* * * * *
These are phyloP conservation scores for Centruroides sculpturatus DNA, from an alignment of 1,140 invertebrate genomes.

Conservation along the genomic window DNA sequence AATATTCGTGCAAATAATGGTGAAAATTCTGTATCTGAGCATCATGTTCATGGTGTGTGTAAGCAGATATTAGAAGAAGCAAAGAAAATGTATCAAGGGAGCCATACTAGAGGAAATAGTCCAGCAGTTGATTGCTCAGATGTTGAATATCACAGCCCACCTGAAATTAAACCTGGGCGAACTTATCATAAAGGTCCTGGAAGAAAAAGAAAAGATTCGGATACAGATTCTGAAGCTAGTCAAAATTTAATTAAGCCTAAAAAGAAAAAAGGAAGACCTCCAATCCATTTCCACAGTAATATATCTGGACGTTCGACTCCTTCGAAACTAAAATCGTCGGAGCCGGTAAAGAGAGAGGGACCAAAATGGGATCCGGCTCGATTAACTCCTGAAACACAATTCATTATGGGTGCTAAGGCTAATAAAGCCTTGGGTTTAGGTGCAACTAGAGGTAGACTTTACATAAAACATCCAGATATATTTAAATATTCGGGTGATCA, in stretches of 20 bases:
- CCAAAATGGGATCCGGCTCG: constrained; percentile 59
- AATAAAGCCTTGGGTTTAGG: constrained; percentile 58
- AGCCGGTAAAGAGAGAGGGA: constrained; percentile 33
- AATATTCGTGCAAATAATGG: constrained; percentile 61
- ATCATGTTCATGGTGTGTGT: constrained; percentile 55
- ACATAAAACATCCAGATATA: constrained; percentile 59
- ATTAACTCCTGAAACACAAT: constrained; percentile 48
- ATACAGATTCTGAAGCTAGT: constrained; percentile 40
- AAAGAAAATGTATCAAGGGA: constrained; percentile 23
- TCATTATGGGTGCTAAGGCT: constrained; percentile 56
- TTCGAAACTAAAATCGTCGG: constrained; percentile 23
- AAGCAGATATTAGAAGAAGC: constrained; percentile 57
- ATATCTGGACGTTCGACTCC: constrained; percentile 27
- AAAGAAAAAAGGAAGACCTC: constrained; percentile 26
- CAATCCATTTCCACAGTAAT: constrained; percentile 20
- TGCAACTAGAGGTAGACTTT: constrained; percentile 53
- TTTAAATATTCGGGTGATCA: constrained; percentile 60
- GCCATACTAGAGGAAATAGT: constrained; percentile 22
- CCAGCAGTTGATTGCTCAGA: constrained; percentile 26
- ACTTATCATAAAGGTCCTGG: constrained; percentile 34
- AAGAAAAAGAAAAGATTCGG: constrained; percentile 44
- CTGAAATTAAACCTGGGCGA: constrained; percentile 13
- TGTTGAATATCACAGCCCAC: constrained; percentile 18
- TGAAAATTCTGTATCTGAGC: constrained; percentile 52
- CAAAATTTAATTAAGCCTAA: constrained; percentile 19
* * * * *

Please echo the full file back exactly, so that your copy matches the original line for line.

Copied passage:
These are phyloP conservation scores for Centruroides sculpturatus DNA, from an alignment of 1,140 invertebrate genomes.

Conservation along the genomic window DNA sequence AATATTCGTGCAAATAATGGTGAAAATTCTGTATCTGAGCATCATGTTCATGGTGTGTGTAAGCAGATATTAGAAGAAGCAAAGAAAATGTATCAAGGGAGCCATACTAGAGGAAATAGTCCAGCAGTTGATTGCTCAGATGTTGAATATCACAGCCCACCTGAAATTAAACCTGGGCGAACTTATCATAAAGGTCCTGGAAGAAAAAGAAAAGATTCGGATACAGATTCTGAAGCTAGTCAAAATTTAATTAAGCCTAAAAAGAAAAAAGGAAGACCTCCAATCCATTTCCACAGTAATATATCTGGACGTTCGACTCCTTCGAAACTAAAATCGTCGGAGCCGGTAAAGAGAGAGGGACCAAAATGGGATCCGGCTCGATTAACTCCTGAAACACAATTCATTATGGGTGCTAAGGCTAATAAAGCCTTGGGTTTAGGTGCAACTAGAGGTAGACTTTACATAAAACATCCAGATATATTTAAATATTCGGGTGATCA, in stretches of 20 bases:
- CCAAAATGGGATCCGGCTCG: constrained; percentile 59
- AATAAAGCCTTGGGTTTAGG: constrained; percentile 58
- AGCCGGTAAAGAGAGAGGGA: constrained; percentile 33
- AATATTCGTGCAAATAATGG: constrained; percentile 61
- ATCATGTTCATGGTGTGTGT: constrained; percentile 55
- ACATAAAACATCCAGATATA: constrained; percentile 59
- ATTAACTCCTGAAACACAAT: constrained; percentile 48
- ATACAGATTCTGAAGCTAGT: constrained; percentile 40
- AAAGAAAATGTATCAAGGGA: constrained; percentile 23
- TCATTATGGGTGCTAAGGCT: constrained; percentile 56
- TTCGAAACTAAAATCGTCGG: constrained; percentile 23
- AAGCAGATATTAGAAGAAGC: constrained; percentile 57
- ATATCTGGACGTTCGACTCC: constrained; percentile 27
- AAAGAAAAAAGGAAGACCTC: constrained; percentile 26
- CAATCCATTTCCACAGTAAT: constrained; percentile 20
- TGCAACTAGAGGTAGACTTT: constrained; percentile 53
- TTTAAATATTCGGGTGATCA: constrained; percentile 60
- GCCATACTAGAGGAAATAGT: constrained; percentile 22
- CCAGCAGTTGATTGCTCAGA: constrained; percentile 26
- ACTTATCATAAAGGTCCTGG: constrained; percentile 34
- AAGAAAAAGAAAAGATTCGG: constrained; percentile 44
- CTGAAATTAAACCTGGGCGA: constrained; percentile 13
- TGTTGAATATCACAGCCCAC: constrained; percentile 18
- TGAAAATTCTGTATCTGAGC: constrained; percentile 52
- CAAAATTTAATTAAGCCTAA: constrained; percentile 19